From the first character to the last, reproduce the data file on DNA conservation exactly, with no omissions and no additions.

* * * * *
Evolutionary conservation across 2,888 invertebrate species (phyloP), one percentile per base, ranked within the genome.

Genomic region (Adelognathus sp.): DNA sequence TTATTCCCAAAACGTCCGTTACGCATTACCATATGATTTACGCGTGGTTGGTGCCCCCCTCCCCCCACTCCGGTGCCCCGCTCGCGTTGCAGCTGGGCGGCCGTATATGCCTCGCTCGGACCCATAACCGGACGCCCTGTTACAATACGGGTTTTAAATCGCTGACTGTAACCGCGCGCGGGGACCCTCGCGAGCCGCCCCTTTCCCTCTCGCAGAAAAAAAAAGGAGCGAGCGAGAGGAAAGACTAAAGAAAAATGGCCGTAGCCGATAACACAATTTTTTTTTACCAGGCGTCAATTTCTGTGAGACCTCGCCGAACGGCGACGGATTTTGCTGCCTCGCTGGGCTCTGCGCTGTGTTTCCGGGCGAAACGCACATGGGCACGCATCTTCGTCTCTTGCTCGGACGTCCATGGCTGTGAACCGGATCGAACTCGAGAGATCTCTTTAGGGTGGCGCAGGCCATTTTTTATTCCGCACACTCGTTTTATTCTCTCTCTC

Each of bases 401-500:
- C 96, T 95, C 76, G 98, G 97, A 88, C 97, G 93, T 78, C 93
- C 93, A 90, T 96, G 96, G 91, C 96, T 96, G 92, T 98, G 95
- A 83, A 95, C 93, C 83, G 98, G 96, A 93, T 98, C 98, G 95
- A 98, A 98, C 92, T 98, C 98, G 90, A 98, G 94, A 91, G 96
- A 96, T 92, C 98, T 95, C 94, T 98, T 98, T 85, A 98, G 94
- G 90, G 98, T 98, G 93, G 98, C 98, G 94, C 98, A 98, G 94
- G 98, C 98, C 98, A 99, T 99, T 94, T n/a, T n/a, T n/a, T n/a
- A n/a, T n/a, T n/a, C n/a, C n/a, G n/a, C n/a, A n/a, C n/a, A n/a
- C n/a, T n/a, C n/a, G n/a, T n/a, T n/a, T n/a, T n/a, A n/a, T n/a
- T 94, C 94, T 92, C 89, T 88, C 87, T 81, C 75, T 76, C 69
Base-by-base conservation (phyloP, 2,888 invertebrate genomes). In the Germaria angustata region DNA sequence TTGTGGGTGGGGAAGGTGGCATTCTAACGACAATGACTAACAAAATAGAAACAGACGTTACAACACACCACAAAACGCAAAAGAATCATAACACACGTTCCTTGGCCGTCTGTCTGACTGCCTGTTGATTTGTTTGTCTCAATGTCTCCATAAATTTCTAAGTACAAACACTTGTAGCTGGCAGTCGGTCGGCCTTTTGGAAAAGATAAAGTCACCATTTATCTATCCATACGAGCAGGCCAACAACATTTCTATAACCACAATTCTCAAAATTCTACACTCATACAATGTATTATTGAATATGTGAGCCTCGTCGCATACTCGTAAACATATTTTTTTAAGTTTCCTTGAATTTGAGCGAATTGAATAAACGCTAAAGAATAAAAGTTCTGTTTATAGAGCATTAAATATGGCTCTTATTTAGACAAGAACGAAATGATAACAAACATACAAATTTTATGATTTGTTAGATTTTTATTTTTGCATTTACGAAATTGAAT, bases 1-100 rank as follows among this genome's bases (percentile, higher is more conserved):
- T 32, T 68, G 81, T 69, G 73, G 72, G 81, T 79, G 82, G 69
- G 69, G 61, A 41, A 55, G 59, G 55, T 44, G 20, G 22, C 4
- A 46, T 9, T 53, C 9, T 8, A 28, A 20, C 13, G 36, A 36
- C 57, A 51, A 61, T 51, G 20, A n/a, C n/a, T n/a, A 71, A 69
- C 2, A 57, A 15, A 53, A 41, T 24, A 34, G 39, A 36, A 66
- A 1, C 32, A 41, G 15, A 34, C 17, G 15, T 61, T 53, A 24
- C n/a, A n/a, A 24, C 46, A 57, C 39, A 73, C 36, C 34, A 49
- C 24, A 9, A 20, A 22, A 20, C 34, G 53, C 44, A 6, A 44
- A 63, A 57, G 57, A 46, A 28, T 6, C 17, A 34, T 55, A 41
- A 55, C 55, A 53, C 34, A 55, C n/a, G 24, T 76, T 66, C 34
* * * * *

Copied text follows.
Evolutionary conservation across 2,888 invertebrate species (phyloP), one percentile per base, ranked within the genome.

Genomic region (Adelognathus sp.): DNA sequence TTATTCCCAAAACGTCCGTTACGCATTACCATATGATTTACGCGTGGTTGGTGCCCCCCTCCCCCCACTCCGGTGCCCCGCTCGCGTTGCAGCTGGGCGGCCGTATATGCCTCGCTCGGACCCATAACCGGACGCCCTGTTACAATACGGGTTTTAAATCGCTGACTGTAACCGCGCGCGGGGACCCTCGCGAGCCGCCCCTTTCCCTCTCGCAGAAAAAAAAAGGAGCGAGCGAGAGGAAAGACTAAAGAAAAATGGCCGTAGCCGATAACACAATTTTTTTTTACCAGGCGTCAATTTCTGTGAGACCTCGCCGAACGGCGACGGATTTTGCTGCCTCGCTGGGCTCTGCGCTGTGTTTCCGGGCGAAACGCACATGGGCACGCATCTTCGTCTCTTGCTCGGACGTCCATGGCTGTGAACCGGATCGAACTCGAGAGATCTCTTTAGGGTGGCGCAGGCCATTTTTTATTCCGCACACTCGTTTTATTCTCTCTCTC

Each of bases 401-500:
- C 96, T 95, C 76, G 98, G 97, A 88, C 97, G 93, T 78, C 93
- C 93, A 90, T 96, G 96, G 91, C 96, T 96, G 92, T 98, G 95
- A 83, A 95, C 93, C 83, G 98, G 96, A 93, T 98, C 98, G 95
- A 98, A 98, C 92, T 98, C 98, G 90, A 98, G 94, A 91, G 96
- A 96, T 92, C 98, T 95, C 94, T 98, T 98, T 85, A 98, G 94
- G 90, G 98, T 98, G 93, G 98, C 98, G 94, C 98, A 98, G 94
- G 98, C 98, C 98, A 99, T 99, T 94, T n/a, T n/a, T n/a, T n/a
- A n/a, T n/a, T n/a, C n/a, C n/a, G n/a, C n/a, A n/a, C n/a, A n/a
- C n/a, T n/a, C n/a, G n/a, T n/a, T n/a, T n/a, T n/a, A n/a, T n/a
- T 94, C 94, T 92, C 89, T 88, C 87, T 81, C 75, T 76, C 69
Base-by-base conservation (phyloP, 2,888 invertebrate genomes). In the Germaria angustata region DNA sequence TTGTGGGTGGGGAAGGTGGCATTCTAACGACAATGACTAACAAAATAGAAACAGACGTTACAACACACCACAAAACGCAAAAGAATCATAACACACGTTCCTTGGCCGTCTGTCTGACTGCCTGTTGATTTGTTTGTCTCAATGTCTCCATAAATTTCTAAGTACAAACACTTGTAGCTGGCAGTCGGTCGGCCTTTTGGAAAAGATAAAGTCACCATTTATCTATCCATACGAGCAGGCCAACAACATTTCTATAACCACAATTCTCAAAATTCTACACTCATACAATGTATTATTGAATATGTGAGCCTCGTCGCATACTCGTAAACATATTTTTTTAAGTTTCCTTGAATTTGAGCGAATTGAATAAACGCTAAAGAATAAAAGTTCTGTTTATAGAGCATTAAATATGGCTCTTATTTAGACAAGAACGAAATGATAACAAACATACAAATTTTATGATTTGTTAGATTTTTATTTTTGCATTTACGAAATTGAAT, bases 1-100 rank as follows among this genome's bases (percentile, higher is more conserved):
- T 32, T 68, G 81, T 69, G 73, G 72, G 81, T 79, G 82, G 69
- G 69, G 61, A 41, A 55, G 59, G 55, T 44, G 20, G 22, C 4
- A 46, T 9, T 53, C 9, T 8, A 28, A 20, C 13, G 36, A 36
- C 57, A 51, A 61, T 51, G 20, A n/a, C n/a, T n/a, A 71, A 69
- C 2, A 57, A 15, A 53, A 41, T 24, A 34, G 39, A 36, A 66
- A 1, C 32, A 41, G 15, A 34, C 17, G 15, T 61, T 53, A 24
- C n/a, A n/a, A 24, C 46, A 57, C 39, A 73, C 36, C 34, A 49
- C 24, A 9, A 20, A 22, A 20, C 34, G 53, C 44, A 6, A 44
- A 63, A 57, G 57, A 46, A 28, T 6, C 17, A 34, T 55, A 41
- A 55, C 55, A 53, C 34, A 55, C n/a, G 24, T 76, T 66, C 34